Small and vigilant little planes are lining up at Scott and Laura Piper's private airport by Estevan in the morning to head out to fulfill their daily duty – pipeline inspection.
These certified airplanes, originally built by Piper Aircraft during the second half of the 1940s, received their second life at Blue Sky Air. The company, founded in 1982 by Laura's parents Nat and Joyce Ooms, specializes in aerial pipeline control. Their commercial fleet consists of resurrected old planes, some of which were completely rebuilt right in the yard.
"This one is built with better steel now. It's lighter, but they are still made to the standard," said Scott Piper, pointing at one of their planes as they were getting ready to take off on a regular busy workday.
The sky and planes are often romanticized, but for Piper it is more of a job. He said that for most pilots working for them, flying actually was a dream, but for him, it was a bit different.
"I always liked airplanes and I wanted to get into it. I wanted to be a private pilot and just be able to fly. I never had dreams about being a commercial pilot," Piper said.
"When I met my wife, she was already flying and working for her dad. And he was looking for someone to buy the business, and it was an opportunity for us to have a business of our own and a business where we could be at home."
Previous to that Piper was working in pipeline and oilfield construction, which meant being away from home all the time, and the family business was a much better fit and a great opportunity for them.
Photo by Anastasiia BykhovskaiaThe Pipers graduated from the Stevenson Campus Aviation and Aerospace Southport of Winnipeg's Red River College in Portage la Prairie with the aircraft maintenance licence, which allows them to cut the expenses when it comes to upkeeping and also rebuilding the planes.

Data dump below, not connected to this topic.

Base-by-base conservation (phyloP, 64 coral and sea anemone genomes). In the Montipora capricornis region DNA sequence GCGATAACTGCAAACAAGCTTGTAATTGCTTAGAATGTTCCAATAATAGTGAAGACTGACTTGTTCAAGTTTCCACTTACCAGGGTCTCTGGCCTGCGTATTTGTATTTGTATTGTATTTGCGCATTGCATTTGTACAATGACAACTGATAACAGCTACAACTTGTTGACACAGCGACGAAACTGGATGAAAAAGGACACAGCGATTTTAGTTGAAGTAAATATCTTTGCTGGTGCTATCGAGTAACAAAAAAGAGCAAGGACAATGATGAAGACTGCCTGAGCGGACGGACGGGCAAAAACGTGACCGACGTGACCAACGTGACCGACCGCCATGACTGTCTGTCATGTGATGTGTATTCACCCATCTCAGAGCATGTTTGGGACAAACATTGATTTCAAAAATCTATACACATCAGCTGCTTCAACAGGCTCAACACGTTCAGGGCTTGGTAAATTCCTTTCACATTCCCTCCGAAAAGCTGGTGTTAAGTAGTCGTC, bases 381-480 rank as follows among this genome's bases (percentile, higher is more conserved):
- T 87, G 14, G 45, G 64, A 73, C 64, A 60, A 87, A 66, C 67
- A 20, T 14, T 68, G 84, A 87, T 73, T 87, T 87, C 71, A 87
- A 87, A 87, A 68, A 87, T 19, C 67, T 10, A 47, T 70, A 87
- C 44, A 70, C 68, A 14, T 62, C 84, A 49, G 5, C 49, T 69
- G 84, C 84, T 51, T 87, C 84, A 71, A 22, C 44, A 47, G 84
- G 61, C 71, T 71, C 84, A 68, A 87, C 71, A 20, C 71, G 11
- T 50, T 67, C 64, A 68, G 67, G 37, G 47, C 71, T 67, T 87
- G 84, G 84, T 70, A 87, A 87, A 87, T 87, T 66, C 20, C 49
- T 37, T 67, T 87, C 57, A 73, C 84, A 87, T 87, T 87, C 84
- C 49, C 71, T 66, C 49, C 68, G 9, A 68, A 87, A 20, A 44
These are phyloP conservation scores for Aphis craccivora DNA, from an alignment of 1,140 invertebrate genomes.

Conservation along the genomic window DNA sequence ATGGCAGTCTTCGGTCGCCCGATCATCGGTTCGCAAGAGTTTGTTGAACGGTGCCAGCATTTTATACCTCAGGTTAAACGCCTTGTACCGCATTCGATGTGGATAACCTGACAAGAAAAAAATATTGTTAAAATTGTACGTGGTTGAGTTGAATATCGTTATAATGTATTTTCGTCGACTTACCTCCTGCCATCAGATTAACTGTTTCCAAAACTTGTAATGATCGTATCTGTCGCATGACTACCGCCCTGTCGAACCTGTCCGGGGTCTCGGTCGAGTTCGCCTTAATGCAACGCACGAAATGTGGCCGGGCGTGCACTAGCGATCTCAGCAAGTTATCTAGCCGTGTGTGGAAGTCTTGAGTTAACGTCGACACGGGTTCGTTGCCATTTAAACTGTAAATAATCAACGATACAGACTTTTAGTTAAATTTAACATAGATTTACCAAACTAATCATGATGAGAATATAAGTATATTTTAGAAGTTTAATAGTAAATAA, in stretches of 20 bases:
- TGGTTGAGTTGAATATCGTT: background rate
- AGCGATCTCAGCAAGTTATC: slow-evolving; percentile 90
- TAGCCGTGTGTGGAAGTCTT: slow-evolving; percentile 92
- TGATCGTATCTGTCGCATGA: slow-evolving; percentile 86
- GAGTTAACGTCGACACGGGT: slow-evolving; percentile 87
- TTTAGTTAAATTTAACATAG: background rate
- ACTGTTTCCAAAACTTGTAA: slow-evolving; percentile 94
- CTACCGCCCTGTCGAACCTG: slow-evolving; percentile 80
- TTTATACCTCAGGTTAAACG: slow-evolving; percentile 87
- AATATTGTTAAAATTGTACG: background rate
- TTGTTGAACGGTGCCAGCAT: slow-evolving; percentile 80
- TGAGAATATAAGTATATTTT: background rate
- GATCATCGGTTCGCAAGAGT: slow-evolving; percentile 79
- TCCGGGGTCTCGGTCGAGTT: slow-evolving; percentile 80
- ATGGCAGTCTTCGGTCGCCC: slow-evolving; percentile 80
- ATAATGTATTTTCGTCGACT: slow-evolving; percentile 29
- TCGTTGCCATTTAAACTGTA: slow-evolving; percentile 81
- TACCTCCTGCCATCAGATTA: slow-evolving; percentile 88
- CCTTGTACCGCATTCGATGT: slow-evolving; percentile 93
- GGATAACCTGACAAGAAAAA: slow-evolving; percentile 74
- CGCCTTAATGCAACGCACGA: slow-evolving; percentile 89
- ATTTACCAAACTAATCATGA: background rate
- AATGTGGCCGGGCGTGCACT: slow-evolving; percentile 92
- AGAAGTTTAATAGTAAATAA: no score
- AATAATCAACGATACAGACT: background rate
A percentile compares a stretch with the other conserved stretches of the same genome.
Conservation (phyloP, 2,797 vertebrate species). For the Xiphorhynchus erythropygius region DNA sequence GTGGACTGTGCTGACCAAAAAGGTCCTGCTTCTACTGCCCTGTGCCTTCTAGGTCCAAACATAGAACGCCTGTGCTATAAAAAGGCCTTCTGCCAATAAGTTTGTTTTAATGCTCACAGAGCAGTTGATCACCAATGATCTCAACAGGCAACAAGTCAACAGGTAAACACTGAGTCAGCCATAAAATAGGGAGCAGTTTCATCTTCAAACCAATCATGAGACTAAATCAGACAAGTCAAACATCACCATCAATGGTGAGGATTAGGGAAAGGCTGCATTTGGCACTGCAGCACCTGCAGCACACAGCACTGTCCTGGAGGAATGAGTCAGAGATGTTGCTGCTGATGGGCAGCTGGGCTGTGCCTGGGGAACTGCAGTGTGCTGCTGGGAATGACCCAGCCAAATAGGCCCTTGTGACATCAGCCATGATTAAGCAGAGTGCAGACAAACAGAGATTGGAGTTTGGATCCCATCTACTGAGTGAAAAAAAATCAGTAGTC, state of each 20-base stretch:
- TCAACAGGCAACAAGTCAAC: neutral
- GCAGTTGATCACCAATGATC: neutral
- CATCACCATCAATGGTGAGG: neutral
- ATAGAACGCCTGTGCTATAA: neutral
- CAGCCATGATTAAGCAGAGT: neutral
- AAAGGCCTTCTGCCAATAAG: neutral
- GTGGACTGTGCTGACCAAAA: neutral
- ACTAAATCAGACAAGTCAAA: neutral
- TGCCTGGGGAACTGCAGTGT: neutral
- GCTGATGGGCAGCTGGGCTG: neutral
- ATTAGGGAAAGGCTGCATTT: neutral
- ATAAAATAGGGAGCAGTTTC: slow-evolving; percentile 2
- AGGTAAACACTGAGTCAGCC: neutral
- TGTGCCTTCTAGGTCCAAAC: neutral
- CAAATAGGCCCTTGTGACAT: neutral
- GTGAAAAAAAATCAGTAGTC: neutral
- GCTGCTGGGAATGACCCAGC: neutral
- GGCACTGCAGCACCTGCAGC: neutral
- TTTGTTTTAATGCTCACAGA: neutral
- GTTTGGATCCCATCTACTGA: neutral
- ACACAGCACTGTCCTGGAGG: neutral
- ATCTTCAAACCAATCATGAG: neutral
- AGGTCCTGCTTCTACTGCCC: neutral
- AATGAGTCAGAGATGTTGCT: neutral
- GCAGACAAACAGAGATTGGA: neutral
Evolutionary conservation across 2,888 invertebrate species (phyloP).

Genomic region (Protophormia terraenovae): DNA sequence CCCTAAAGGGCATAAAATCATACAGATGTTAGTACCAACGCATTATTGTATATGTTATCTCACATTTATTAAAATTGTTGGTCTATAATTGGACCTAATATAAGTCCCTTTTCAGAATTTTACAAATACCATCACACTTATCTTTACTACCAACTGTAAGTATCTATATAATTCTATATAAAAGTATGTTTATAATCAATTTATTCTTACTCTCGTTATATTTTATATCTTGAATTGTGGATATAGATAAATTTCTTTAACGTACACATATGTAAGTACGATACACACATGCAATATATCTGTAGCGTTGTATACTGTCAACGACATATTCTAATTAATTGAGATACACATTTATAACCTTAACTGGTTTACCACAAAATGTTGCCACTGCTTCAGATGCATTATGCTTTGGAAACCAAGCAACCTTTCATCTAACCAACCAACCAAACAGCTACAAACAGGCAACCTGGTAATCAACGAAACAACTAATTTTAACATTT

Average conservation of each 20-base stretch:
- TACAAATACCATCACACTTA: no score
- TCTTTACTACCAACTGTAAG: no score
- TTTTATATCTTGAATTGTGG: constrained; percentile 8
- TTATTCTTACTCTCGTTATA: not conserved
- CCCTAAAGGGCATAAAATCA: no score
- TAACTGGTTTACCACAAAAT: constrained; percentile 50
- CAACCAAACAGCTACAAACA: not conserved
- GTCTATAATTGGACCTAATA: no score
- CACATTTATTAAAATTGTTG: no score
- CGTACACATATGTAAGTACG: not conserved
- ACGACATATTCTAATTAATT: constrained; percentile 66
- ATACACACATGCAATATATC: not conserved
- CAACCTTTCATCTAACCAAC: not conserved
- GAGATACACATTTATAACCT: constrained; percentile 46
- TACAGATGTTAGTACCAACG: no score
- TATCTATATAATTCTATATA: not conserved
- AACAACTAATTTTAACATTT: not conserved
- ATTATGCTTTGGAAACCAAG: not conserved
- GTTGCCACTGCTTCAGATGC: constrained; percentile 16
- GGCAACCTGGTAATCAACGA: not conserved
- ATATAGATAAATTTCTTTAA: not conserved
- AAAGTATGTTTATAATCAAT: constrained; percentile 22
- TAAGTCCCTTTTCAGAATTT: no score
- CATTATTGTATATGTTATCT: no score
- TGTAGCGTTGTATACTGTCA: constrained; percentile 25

"The maintenance side gives us a competitive advantage because we look after our own planes. If a plane breaks down this morning, we have two mechanics here all the time. Where if we didn't, then we would have to take a different plane or cancel flights, and we'd have to bring mechanics in," Piper said.
While Pipers are the main mechanics, hired pilots also help them to maintain the equipment, as inspections are done every 100 hours.
Each plane they have tells a different story. Some of the aircraft the company has were originally in a good shape. Other times the planes required a full overhaul.
While some planes Blue Sky Air bought were already rebuilt, others took a lot of Pipers' hours to put together.
One such plane is currently under construction in the shop. It will become the newest addition to the fleet, and the hope is to complete the project this summer.
"This is the 1947 Piper PA-12 (Super Cruiser). It's the same make and model as (the other planes in the fleet).
"The Piper in the late 80s or early 90s sold the type certificate for this aircraft to a guy that lives in Vernon, B.C. Piper was having financial trouble, so they sold off some of these old planes to the same guy. And he was going to start building these as new airplanes again and ran into financial trouble. But in the interim, he was getting this company going. He was certified to build airframes."